This all happened even before the 1968 riots which scared many white shoppers from returning to commercial areas like Monument St. However the educational system has taken on new concepts. Years ago it was just public and parochial. Now there is choices: home schooling, charter schools and most Protestant churches and synagagues have their own schools.
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Old 12-28-2010, 07:38 AM
 
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I went to Target at Mondawmin over the Holidays... Not only was the store busy but at least 30% to 40% of the shoppers were white. I think there was a belief that white shoppers would not patronize this Target. I think the abundance of security.. both target and BPD.. has encourage many white in addition to middle income black shoppers to shop at the store. The store is also clean and well stocked. It just recently added an expanded grocery section as well. Its amazing how retail goes in cycles. Walmart and Lowes coming to Remington is another example.
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Old 12-30-2010, 07:52 PM
 
Location: Eastern Balto County
99 posts, read 207,340 times
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Quote:
Originally Posted by Woodlands View Post
I went to Target at Mondawmin over the Holidays... Not only was the store busy but at least 30% to 40% of the shoppers were white. I think there was a belief that white shoppers would not patronize this Target. I think the abundance of security.. both target and BPD.. has encourage many white in addition to middle income black shoppers to shop at the store. The store is also clean and well stocked. It just recently added an expanded grocery section as well. Its amazing how retail goes in cycles. Walmart and Lowes coming to Remington is another example.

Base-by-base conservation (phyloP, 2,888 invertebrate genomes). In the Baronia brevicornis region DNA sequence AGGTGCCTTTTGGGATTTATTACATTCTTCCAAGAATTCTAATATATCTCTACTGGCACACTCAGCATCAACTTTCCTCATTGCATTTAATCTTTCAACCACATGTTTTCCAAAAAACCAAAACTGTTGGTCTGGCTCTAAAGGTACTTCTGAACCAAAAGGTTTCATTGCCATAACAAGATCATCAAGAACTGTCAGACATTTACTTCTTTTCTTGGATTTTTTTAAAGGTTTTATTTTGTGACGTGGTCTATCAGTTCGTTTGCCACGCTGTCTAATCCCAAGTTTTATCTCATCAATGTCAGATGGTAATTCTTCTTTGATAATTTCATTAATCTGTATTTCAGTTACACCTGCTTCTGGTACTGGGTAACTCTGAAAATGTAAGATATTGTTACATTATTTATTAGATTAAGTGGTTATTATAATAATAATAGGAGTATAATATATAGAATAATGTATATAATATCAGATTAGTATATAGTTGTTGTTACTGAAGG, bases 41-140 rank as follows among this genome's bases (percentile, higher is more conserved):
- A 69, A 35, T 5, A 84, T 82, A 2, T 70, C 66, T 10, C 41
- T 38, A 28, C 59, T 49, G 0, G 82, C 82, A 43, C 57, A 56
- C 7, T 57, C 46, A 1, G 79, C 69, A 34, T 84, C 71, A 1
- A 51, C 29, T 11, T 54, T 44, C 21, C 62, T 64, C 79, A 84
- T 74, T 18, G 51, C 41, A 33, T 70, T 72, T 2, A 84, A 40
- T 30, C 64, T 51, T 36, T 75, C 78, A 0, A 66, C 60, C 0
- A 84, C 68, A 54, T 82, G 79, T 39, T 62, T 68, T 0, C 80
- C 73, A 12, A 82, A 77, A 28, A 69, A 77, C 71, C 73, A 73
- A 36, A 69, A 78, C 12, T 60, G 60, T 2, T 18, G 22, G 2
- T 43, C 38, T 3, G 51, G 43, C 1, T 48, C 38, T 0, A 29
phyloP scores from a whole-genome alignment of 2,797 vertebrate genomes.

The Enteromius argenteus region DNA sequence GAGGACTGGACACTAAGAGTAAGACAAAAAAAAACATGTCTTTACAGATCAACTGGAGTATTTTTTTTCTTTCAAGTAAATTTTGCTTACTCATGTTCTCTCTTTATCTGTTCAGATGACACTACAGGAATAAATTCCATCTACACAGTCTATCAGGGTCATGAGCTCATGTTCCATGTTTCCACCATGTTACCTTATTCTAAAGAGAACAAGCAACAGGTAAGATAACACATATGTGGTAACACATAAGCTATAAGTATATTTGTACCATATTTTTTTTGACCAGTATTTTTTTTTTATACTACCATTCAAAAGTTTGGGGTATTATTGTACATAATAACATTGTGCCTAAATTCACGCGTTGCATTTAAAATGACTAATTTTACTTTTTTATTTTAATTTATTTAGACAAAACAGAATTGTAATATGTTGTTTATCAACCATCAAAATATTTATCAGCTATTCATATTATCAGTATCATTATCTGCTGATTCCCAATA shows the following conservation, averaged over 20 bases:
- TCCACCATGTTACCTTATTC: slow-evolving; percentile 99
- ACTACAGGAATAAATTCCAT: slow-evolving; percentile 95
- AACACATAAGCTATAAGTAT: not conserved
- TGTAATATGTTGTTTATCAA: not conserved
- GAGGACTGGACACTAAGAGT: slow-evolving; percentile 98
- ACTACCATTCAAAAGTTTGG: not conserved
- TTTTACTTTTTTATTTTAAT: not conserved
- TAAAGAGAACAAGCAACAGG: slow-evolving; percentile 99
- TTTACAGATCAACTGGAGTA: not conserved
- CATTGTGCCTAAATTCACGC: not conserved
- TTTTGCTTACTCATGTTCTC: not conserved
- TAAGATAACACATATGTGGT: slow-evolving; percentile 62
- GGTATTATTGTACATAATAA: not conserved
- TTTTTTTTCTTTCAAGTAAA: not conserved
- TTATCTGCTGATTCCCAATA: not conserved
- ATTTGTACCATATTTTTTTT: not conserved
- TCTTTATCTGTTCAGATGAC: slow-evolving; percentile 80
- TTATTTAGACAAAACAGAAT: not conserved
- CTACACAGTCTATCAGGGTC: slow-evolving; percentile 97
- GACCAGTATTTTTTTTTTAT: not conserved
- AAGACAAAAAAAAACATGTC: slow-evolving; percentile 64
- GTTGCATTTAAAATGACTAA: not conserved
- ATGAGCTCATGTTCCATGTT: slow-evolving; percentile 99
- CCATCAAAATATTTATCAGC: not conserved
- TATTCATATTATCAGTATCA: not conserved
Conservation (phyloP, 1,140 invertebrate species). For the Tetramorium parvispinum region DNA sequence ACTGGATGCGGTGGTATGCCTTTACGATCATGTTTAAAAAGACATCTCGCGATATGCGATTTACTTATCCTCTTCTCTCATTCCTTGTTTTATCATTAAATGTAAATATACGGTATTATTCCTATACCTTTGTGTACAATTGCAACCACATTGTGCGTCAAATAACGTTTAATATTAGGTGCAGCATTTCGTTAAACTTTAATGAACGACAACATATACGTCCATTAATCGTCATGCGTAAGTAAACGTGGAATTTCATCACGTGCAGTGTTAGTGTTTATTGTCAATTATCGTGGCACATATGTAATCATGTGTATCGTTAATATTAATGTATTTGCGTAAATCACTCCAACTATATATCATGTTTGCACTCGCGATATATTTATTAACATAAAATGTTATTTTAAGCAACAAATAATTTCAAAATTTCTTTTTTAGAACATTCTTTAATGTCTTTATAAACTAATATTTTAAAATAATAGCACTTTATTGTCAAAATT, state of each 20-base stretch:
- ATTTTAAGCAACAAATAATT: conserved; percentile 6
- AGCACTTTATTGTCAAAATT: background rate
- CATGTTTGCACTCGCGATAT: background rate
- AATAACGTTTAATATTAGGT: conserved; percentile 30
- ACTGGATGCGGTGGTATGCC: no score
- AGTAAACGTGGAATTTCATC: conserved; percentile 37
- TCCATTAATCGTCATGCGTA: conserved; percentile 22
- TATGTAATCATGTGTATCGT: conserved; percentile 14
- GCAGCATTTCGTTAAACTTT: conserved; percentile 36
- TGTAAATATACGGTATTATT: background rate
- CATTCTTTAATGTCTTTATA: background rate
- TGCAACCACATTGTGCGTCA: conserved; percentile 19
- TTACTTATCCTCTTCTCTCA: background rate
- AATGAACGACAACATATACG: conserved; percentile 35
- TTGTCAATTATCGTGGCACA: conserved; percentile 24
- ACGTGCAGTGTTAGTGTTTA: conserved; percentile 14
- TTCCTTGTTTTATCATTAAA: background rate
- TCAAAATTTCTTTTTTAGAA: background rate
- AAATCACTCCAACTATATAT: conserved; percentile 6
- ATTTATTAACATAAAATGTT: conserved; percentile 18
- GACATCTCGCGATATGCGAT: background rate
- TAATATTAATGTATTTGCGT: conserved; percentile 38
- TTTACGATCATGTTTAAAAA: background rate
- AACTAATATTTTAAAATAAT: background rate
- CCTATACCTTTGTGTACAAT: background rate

I have not been over to the West side in a while, but I think the Belair rd Northeast corrider needs a revitalization. There are too many vacant car dealerships and many business establishments folded up. If anyone would drive thru Gardenville, please take note of the many old beautiful farm houses there. I think there is some attempt to bring Hamilton back, once was sprawling with The Arcade, restaurants, retail stores and bars. Just like anywhere ample parking and the public sense of security needs to be implemented.
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Old 12-30-2010, 10:28 PM
 
Location: Cheswolde
1,958 posts, read 4,248,024 times
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Default Mark your calendars